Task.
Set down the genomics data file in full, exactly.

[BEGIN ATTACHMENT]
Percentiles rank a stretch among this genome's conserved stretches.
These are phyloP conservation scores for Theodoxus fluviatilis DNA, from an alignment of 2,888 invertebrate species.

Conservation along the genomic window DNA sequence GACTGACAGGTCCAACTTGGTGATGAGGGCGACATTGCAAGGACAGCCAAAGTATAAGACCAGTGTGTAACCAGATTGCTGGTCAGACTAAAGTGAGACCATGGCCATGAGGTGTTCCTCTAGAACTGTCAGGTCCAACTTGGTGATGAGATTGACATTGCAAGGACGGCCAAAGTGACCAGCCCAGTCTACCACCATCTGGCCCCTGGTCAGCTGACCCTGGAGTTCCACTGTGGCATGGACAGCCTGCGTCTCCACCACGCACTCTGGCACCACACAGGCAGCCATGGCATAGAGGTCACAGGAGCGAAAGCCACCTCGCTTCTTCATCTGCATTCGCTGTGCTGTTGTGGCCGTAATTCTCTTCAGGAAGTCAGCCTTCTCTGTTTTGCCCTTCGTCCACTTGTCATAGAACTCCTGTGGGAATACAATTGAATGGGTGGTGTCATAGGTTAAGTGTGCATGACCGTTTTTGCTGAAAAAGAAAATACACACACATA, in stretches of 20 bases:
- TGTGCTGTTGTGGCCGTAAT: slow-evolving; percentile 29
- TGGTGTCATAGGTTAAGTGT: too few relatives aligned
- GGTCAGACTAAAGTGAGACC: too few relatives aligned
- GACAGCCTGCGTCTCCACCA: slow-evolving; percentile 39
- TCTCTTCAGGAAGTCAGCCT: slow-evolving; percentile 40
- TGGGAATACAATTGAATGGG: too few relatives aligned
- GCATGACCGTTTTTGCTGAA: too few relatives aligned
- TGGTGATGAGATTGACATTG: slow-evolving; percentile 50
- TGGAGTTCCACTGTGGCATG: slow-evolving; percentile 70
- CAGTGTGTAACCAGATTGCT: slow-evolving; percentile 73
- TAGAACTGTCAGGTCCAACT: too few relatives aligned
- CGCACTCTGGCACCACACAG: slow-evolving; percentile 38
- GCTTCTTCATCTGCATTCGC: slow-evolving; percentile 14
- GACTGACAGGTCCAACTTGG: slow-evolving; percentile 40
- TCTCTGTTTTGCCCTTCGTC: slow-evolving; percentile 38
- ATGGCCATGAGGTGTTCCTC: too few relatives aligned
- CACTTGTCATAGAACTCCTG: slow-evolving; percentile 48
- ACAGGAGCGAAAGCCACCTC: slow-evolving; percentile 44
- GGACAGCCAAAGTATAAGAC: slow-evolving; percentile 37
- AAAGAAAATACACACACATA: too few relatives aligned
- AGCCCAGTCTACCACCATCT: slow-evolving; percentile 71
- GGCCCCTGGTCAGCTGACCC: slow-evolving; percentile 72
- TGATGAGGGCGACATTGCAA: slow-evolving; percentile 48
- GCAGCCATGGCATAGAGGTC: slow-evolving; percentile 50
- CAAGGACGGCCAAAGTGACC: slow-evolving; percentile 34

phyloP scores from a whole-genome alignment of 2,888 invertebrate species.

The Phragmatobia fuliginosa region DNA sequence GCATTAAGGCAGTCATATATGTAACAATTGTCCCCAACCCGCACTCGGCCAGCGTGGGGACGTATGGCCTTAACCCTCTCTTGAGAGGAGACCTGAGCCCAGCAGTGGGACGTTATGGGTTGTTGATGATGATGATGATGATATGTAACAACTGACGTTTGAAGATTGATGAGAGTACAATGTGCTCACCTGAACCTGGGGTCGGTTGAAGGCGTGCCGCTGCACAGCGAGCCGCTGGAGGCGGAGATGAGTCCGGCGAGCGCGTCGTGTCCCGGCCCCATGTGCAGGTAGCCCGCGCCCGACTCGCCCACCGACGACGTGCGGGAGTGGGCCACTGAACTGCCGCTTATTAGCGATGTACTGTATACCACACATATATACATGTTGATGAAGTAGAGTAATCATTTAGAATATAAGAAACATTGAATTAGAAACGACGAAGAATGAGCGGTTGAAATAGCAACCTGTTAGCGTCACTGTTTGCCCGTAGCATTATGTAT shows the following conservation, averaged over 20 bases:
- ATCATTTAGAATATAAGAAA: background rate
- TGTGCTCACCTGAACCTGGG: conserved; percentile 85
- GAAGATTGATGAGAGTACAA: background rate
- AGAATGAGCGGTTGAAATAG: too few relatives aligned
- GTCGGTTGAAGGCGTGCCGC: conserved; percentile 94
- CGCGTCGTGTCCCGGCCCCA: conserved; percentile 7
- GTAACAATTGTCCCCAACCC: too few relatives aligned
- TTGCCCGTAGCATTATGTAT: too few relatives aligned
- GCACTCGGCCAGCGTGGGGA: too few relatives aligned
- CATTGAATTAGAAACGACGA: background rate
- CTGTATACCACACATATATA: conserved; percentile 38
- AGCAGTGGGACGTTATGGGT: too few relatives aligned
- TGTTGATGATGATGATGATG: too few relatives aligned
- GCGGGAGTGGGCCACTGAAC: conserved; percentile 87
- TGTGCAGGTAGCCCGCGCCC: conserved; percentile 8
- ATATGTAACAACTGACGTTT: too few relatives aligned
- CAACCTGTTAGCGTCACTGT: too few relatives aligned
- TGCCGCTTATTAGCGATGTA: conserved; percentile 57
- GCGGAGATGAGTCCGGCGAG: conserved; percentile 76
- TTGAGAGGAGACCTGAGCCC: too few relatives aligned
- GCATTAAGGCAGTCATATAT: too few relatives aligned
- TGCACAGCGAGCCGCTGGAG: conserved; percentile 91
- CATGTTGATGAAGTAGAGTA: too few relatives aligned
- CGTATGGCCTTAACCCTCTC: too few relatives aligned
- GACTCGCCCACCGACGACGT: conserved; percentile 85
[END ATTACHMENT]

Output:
Percentiles rank a stretch among this genome's conserved stretches.
These are phyloP conservation scores for Theodoxus fluviatilis DNA, from an alignment of 2,888 invertebrate species.

Conservation along the genomic window DNA sequence GACTGACAGGTCCAACTTGGTGATGAGGGCGACATTGCAAGGACAGCCAAAGTATAAGACCAGTGTGTAACCAGATTGCTGGTCAGACTAAAGTGAGACCATGGCCATGAGGTGTTCCTCTAGAACTGTCAGGTCCAACTTGGTGATGAGATTGACATTGCAAGGACGGCCAAAGTGACCAGCCCAGTCTACCACCATCTGGCCCCTGGTCAGCTGACCCTGGAGTTCCACTGTGGCATGGACAGCCTGCGTCTCCACCACGCACTCTGGCACCACACAGGCAGCCATGGCATAGAGGTCACAGGAGCGAAAGCCACCTCGCTTCTTCATCTGCATTCGCTGTGCTGTTGTGGCCGTAATTCTCTTCAGGAAGTCAGCCTTCTCTGTTTTGCCCTTCGTCCACTTGTCATAGAACTCCTGTGGGAATACAATTGAATGGGTGGTGTCATAGGTTAAGTGTGCATGACCGTTTTTGCTGAAAAAGAAAATACACACACATA, in stretches of 20 bases:
- TGTGCTGTTGTGGCCGTAAT: slow-evolving; percentile 29
- TGGTGTCATAGGTTAAGTGT: too few relatives aligned
- GGTCAGACTAAAGTGAGACC: too few relatives aligned
- GACAGCCTGCGTCTCCACCA: slow-evolving; percentile 39
- TCTCTTCAGGAAGTCAGCCT: slow-evolving; percentile 40
- TGGGAATACAATTGAATGGG: too few relatives aligned
- GCATGACCGTTTTTGCTGAA: too few relatives aligned
- TGGTGATGAGATTGACATTG: slow-evolving; percentile 50
- TGGAGTTCCACTGTGGCATG: slow-evolving; percentile 70
- CAGTGTGTAACCAGATTGCT: slow-evolving; percentile 73
- TAGAACTGTCAGGTCCAACT: too few relatives aligned
- CGCACTCTGGCACCACACAG: slow-evolving; percentile 38
- GCTTCTTCATCTGCATTCGC: slow-evolving; percentile 14
- GACTGACAGGTCCAACTTGG: slow-evolving; percentile 40
- TCTCTGTTTTGCCCTTCGTC: slow-evolving; percentile 38
- ATGGCCATGAGGTGTTCCTC: too few relatives aligned
- CACTTGTCATAGAACTCCTG: slow-evolving; percentile 48
- ACAGGAGCGAAAGCCACCTC: slow-evolving; percentile 44
- GGACAGCCAAAGTATAAGAC: slow-evolving; percentile 37
- AAAGAAAATACACACACATA: too few relatives aligned
- AGCCCAGTCTACCACCATCT: slow-evolving; percentile 71
- GGCCCCTGGTCAGCTGACCC: slow-evolving; percentile 72
- TGATGAGGGCGACATTGCAA: slow-evolving; percentile 48
- GCAGCCATGGCATAGAGGTC: slow-evolving; percentile 50
- CAAGGACGGCCAAAGTGACC: slow-evolving; percentile 34

phyloP scores from a whole-genome alignment of 2,888 invertebrate species.

The Phragmatobia fuliginosa region DNA sequence GCATTAAGGCAGTCATATATGTAACAATTGTCCCCAACCCGCACTCGGCCAGCGTGGGGACGTATGGCCTTAACCCTCTCTTGAGAGGAGACCTGAGCCCAGCAGTGGGACGTTATGGGTTGTTGATGATGATGATGATGATATGTAACAACTGACGTTTGAAGATTGATGAGAGTACAATGTGCTCACCTGAACCTGGGGTCGGTTGAAGGCGTGCCGCTGCACAGCGAGCCGCTGGAGGCGGAGATGAGTCCGGCGAGCGCGTCGTGTCCCGGCCCCATGTGCAGGTAGCCCGCGCCCGACTCGCCCACCGACGACGTGCGGGAGTGGGCCACTGAACTGCCGCTTATTAGCGATGTACTGTATACCACACATATATACATGTTGATGAAGTAGAGTAATCATTTAGAATATAAGAAACATTGAATTAGAAACGACGAAGAATGAGCGGTTGAAATAGCAACCTGTTAGCGTCACTGTTTGCCCGTAGCATTATGTAT shows the following conservation, averaged over 20 bases:
- ATCATTTAGAATATAAGAAA: background rate
- TGTGCTCACCTGAACCTGGG: conserved; percentile 85
- GAAGATTGATGAGAGTACAA: background rate
- AGAATGAGCGGTTGAAATAG: too few relatives aligned
- GTCGGTTGAAGGCGTGCCGC: conserved; percentile 94
- CGCGTCGTGTCCCGGCCCCA: conserved; percentile 7
- GTAACAATTGTCCCCAACCC: too few relatives aligned
- TTGCCCGTAGCATTATGTAT: too few relatives aligned
- GCACTCGGCCAGCGTGGGGA: too few relatives aligned
- CATTGAATTAGAAACGACGA: background rate
- CTGTATACCACACATATATA: conserved; percentile 38
- AGCAGTGGGACGTTATGGGT: too few relatives aligned
- TGTTGATGATGATGATGATG: too few relatives aligned
- GCGGGAGTGGGCCACTGAAC: conserved; percentile 87
- TGTGCAGGTAGCCCGCGCCC: conserved; percentile 8
- ATATGTAACAACTGACGTTT: too few relatives aligned
- CAACCTGTTAGCGTCACTGT: too few relatives aligned
- TGCCGCTTATTAGCGATGTA: conserved; percentile 57
- GCGGAGATGAGTCCGGCGAG: conserved; percentile 76
- TTGAGAGGAGACCTGAGCCC: too few relatives aligned
- GCATTAAGGCAGTCATATAT: too few relatives aligned
- TGCACAGCGAGCCGCTGGAG: conserved; percentile 91
- CATGTTGATGAAGTAGAGTA: too few relatives aligned
- CGTATGGCCTTAACCCTCTC: too few relatives aligned
- GACTCGCCCACCGACGACGT: conserved; percentile 85